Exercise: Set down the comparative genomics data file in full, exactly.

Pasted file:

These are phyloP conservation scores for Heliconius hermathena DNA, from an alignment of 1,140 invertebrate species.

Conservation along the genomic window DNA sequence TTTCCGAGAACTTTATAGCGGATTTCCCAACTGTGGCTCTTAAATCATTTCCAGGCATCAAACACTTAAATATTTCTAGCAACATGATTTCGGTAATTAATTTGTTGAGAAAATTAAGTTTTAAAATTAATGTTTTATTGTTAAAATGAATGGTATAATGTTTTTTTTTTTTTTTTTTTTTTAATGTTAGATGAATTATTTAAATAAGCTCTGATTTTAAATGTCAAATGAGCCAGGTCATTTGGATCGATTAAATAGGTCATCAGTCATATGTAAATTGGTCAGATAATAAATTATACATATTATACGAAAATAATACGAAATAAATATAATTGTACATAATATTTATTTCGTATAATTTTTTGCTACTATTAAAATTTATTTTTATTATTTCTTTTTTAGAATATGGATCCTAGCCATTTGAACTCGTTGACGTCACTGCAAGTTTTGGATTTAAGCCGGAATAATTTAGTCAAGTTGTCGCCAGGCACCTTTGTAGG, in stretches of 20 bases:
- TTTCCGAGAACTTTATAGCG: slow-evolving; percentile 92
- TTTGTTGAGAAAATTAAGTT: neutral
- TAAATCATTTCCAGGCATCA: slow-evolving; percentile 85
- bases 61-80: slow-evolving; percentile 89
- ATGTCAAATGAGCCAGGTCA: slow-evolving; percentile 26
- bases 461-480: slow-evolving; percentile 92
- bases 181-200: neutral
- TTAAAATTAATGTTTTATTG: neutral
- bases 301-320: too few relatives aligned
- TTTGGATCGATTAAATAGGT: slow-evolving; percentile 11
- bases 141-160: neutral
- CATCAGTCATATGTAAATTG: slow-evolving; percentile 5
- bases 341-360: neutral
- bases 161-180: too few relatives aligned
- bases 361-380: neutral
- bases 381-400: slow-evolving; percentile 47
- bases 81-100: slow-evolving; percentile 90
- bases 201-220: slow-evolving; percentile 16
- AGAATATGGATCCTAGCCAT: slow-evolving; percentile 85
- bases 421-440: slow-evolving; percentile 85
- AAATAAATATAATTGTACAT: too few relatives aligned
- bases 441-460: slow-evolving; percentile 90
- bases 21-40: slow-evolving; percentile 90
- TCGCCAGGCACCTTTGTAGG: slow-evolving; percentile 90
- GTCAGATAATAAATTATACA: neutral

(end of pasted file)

These are phyloP conservation scores for Heliconius hermathena DNA, from an alignment of 1,140 invertebrate species.

Conservation along the genomic window DNA sequence TTTCCGAGAACTTTATAGCGGATTTCCCAACTGTGGCTCTTAAATCATTTCCAGGCATCAAACACTTAAATATTTCTAGCAACATGATTTCGGTAATTAATTTGTTGAGAAAATTAAGTTTTAAAATTAATGTTTTATTGTTAAAATGAATGGTATAATGTTTTTTTTTTTTTTTTTTTTTTAATGTTAGATGAATTATTTAAATAAGCTCTGATTTTAAATGTCAAATGAGCCAGGTCATTTGGATCGATTAAATAGGTCATCAGTCATATGTAAATTGGTCAGATAATAAATTATACATATTATACGAAAATAATACGAAATAAATATAATTGTACATAATATTTATTTCGTATAATTTTTTGCTACTATTAAAATTTATTTTTATTATTTCTTTTTTAGAATATGGATCCTAGCCATTTGAACTCGTTGACGTCACTGCAAGTTTTGGATTTAAGCCGGAATAATTTAGTCAAGTTGTCGCCAGGCACCTTTGTAGG, in stretches of 20 bases:
- TTTCCGAGAACTTTATAGCG: slow-evolving; percentile 92
- TTTGTTGAGAAAATTAAGTT: neutral
- TAAATCATTTCCAGGCATCA: slow-evolving; percentile 85
- bases 61-80: slow-evolving; percentile 89
- ATGTCAAATGAGCCAGGTCA: slow-evolving; percentile 26
- bases 461-480: slow-evolving; percentile 92
- bases 181-200: neutral
- TTAAAATTAATGTTTTATTG: neutral
- bases 301-320: too few relatives aligned
- TTTGGATCGATTAAATAGGT: slow-evolving; percentile 11
- bases 141-160: neutral
- CATCAGTCATATGTAAATTG: slow-evolving; percentile 5
- bases 341-360: neutral
- bases 161-180: too few relatives aligned
- bases 361-380: neutral
- bases 381-400: slow-evolving; percentile 47
- bases 81-100: slow-evolving; percentile 90
- bases 201-220: slow-evolving; percentile 16
- AGAATATGGATCCTAGCCAT: slow-evolving; percentile 85
- bases 421-440: slow-evolving; percentile 85
- AAATAAATATAATTGTACAT: too few relatives aligned
- bases 441-460: slow-evolving; percentile 90
- bases 21-40: slow-evolving; percentile 90
- TCGCCAGGCACCTTTGTAGG: slow-evolving; percentile 90
- GTCAGATAATAAATTATACA: neutral